The Raiders have the No. 13 overall pick in April’s draft, but the top three QB prospects — USC’s Caleb Williams, North Carolina’s Drake Maye and LSU’s Jayden Daniels — all figure to be long gone before their selection. The next wave of QBs — Washington’s Michael Penix Jr., Oregon’s Bo Nix and Michigan’s J.J. McCarthy — might be gone by then, too.
Drafting a quarterback likely requires a trade up, but at what cost? And keep this in mind: While there is a connection between Kelly and Fields, there is a bond between Pierce and Daniels. Pierce recruited Daniels to his first school, Arizona State, and the Heisman Trophy winner shouted Pierce out in his acceptance speech. Daniels was in the Las Vegas locker room to support Pierce, sharing the same cigar smoke-filled air, with the Raiders legends after the season finale. Stay tuned.
What are you hearing around the league on the hire?
Fowler: Some industry sources believed the Raiders had interest in Jim Harbaugh, but what was unclear was his level of interest in that job, and how far Vegas would have been willing to go, and in a way that could risk alienating Pierce.
Two major questions: Did Pierce use the leverage of locker-room support to secure a long-term contract? And who will be his offensive coordinator? Also, while the Raiders were focused on getting a deal for Pierce done, Las Vegas now has to address the general manager position. Interim GM Champ Kelly is firmly in the mix.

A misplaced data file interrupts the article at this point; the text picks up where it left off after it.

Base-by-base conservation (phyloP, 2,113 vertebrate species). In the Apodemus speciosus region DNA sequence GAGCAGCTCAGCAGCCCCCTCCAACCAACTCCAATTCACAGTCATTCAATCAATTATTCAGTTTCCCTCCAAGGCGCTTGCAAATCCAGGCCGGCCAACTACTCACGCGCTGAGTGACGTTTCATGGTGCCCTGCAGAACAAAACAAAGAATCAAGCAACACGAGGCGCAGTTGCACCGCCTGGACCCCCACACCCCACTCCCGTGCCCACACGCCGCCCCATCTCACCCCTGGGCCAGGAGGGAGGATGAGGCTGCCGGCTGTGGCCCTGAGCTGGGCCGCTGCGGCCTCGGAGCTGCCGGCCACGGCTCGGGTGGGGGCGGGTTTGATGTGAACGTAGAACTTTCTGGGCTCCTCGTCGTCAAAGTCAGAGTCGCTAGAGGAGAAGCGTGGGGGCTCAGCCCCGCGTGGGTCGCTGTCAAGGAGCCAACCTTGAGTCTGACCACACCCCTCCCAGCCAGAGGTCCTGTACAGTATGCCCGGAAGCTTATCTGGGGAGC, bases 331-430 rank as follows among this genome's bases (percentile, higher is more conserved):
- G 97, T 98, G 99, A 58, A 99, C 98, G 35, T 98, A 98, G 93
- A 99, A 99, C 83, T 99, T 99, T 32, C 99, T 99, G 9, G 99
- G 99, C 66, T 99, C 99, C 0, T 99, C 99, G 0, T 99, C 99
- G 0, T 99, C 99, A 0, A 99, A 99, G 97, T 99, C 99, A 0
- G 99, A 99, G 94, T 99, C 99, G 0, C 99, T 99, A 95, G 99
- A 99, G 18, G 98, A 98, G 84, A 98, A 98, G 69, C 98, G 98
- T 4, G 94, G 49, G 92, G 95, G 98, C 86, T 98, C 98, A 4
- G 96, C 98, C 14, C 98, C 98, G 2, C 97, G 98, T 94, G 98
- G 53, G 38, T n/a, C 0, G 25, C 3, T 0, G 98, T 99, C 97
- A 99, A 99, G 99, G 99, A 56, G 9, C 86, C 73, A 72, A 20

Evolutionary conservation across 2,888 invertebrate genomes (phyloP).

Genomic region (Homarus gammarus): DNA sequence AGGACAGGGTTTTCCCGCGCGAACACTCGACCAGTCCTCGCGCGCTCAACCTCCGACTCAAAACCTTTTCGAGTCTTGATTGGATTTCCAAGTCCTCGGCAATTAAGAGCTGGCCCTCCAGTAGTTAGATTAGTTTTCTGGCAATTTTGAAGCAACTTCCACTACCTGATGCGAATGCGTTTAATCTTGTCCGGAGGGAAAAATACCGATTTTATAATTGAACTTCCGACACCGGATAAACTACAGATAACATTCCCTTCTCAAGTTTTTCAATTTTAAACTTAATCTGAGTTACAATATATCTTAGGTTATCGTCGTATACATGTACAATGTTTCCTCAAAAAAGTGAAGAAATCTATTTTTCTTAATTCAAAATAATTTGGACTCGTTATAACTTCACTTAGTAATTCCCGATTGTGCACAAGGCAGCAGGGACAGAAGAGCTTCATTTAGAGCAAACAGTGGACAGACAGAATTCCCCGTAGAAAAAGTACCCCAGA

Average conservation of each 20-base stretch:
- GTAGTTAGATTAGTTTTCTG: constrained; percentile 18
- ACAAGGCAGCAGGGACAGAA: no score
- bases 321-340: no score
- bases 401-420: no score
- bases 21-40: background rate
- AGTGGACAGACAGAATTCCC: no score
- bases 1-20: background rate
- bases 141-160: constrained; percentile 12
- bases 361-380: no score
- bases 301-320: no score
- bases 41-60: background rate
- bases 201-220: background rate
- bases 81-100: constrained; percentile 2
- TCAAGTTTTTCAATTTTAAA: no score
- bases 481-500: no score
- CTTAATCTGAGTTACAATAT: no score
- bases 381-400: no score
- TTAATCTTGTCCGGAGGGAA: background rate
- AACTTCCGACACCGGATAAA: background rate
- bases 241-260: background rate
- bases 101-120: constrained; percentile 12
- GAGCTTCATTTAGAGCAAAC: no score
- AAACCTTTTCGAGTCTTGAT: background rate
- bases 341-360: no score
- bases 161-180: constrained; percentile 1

If the Raiders decide to go the draft route to address QB, who could be there at No. 13 for Pierce?
Miller: It’s unlikely one of the top three quarterbacks — USC’s Caleb Williams, North Carolina’s Drake Maye and LSU’s Jayden Daniels — would be there at No. 13, but Michigan signal-caller J.J. McCarthy would be an interesting option. The Wolverines’ system focused on running the ball, but McCarthy is an efficient passer (88.2 QBR), has great mobility and shows enough arm strength to open up the field both vertically and horizontally.
At 20-years old, there is time and room for McCarthy to develop, but his toughness, leadership and movement traits are why scouts like him in Round 1. His dual-threat ability and readiness to play right away would be attractive to Pierce if he goes with a quarterback in Round 1. The Raiders scored the fewest points in the AFC West, and they need a quarterback who can create on his own to keep pace. As a former linebacker, Pierce knows the stress that mobility under center puts on a defense, so McCarthy at No. 13 is an intriguing fit.
How would you grade this hire?
Tannenbaum: B. Pierce earned this job thanks to the Raiders’ impressive play after he took over as interim coach in early November. Beating the Chiefs in Kansas City on Christmas Day was significant in showing what he can do as the leader of this team.
I worked with Dan Campbell in Miami in 2015 for 12 games, and this situation reminds me of when he took over the Dolphins down the stretch, as the team exceeded expectations. Pierce has great leadership qualities, but getting some veteran coaches on his staff will be important to having success.